RECORDING PAUSED THEN RESUMED MH: At the time of the um, the assessment, of course, after, or during, while taking the exam it's um, I didn't, I thought it was the, I thought it was draw a of luck whether you are lucky you got a easier exam or a more, an exam that had better topics to choose from or better composition, a comprehension passage. So at the time, after finishing that assessment immediately afterwards I did not have a good feeling because I didn't feel that the, the, the composition, the essay I wrote was of any significance. Um, so it, it was, at the time I didn't feel it was a fair, [laugh] a fair exam like that. I thought depending on when you took it, for example, you could take it twice, those exams you could take twice a year, and either you took it in the winter or you took it in summer. And, uh, sometimes it's just the matter of luck. [Laugh] If you get an easier, no, not so much and easier exam, but an exam where you could write more on it or a passage, a comprehension passage, which was easier to understand or to answer the questions, too.
JB: So, how long have you been in the States?
MH: It will be, um, 12 years. I've been here in 12 years.
JB: Have you gotten any English classes in the US?
MH: When uh, when I first started, um, after graduating from the ordinary levels, which was at age 16, I had enough grades to uh, uh, to send to the university to accept me. And most of my grades were, uh, relatively good and they were pretty strong grades, so, so I, I went to Iowa State University, they accepted me under, my, my O level grades. And, uh, on entering the university we had an entrance exam, a math and an English, a entrance exam and of course I had to take the TOEFL. And, uh, my grade was, was pretty good, it was pretty strong so from that plus the placement exam, we could, um, they realized I just needed to start with the rest of the people, with Freshman English.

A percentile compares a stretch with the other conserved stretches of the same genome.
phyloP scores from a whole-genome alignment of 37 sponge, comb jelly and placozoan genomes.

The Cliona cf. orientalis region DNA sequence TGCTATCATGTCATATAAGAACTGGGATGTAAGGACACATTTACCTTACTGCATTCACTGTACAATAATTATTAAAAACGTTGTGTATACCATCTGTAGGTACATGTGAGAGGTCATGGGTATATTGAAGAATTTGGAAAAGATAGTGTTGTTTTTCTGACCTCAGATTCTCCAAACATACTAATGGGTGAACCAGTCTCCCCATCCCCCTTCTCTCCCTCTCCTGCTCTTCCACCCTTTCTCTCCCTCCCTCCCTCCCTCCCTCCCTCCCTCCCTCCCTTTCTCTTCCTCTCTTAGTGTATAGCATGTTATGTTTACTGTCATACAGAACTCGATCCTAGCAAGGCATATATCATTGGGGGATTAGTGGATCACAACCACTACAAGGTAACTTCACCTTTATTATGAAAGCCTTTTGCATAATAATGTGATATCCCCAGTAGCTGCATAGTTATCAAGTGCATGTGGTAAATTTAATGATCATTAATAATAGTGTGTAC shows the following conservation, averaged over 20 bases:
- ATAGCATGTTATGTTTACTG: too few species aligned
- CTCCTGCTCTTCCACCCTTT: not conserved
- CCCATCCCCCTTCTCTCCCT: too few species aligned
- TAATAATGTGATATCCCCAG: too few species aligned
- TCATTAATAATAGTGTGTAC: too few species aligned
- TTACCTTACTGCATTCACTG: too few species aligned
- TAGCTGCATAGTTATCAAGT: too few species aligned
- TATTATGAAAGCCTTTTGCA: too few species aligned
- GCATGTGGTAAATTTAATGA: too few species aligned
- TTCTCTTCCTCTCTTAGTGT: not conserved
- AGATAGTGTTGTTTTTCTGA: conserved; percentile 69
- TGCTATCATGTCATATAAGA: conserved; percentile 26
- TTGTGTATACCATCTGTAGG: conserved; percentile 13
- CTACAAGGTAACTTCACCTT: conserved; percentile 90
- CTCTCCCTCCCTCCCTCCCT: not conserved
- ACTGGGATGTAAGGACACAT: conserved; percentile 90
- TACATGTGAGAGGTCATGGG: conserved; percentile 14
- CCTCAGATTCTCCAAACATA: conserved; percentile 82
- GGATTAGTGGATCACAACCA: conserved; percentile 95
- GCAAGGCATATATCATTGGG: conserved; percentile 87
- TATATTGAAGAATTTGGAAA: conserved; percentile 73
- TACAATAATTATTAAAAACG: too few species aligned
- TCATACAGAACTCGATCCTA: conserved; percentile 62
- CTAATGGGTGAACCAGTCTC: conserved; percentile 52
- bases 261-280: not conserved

RECORDING PAUSED THEN RESUMED JB: Can you tell me what courses you took in college?
MH: The English classes?
JB: Uh-huh.
MH: Uh, there were, there were three mandatory classes. The first two, after taking the placement exam, um, was the Freshman English, which was English 101 and English 102. And English, English 101 was mainly, um, maybe composition writing and just participation in classes. Just, uh, just writing little essays in class or writing longer papers outside of class. And English, uh, English Two or English 102 was a, uh, of course it depended on the professor, but mainly paper writing. And then the third, the third mandatory class was the class but for example, um, I can tell you what the engineering and the science people had to take was technical writing. And that was taken during the junior year or, or senior year you could take it. It was a three, a 300-level class so we took it in junior or senior year. And it was how to write reports, uh, resumes, uh, proposals.
JB: Uh, so what kinds of assessment do you, did you had during the college year?
MH: In, there weren't any, there weren't really any midterm exam, there were papers, you just write, wrote papers and submitted them. Uh, by a certain deadline and it had to be, of course, following a certain format. But, uh, there were no tests in class. And the same with the, uh, same with the technical writing class. You just had to present a paper or report, or proposal, whatever the professor assigned.
JB: Uh-huh. OK. I think, yeah, I ask you all the questions, yeah, I have. So, thank you for your participation in my project.
MH: It was my pleasure.
JB: Thank you.
MH: Thank you.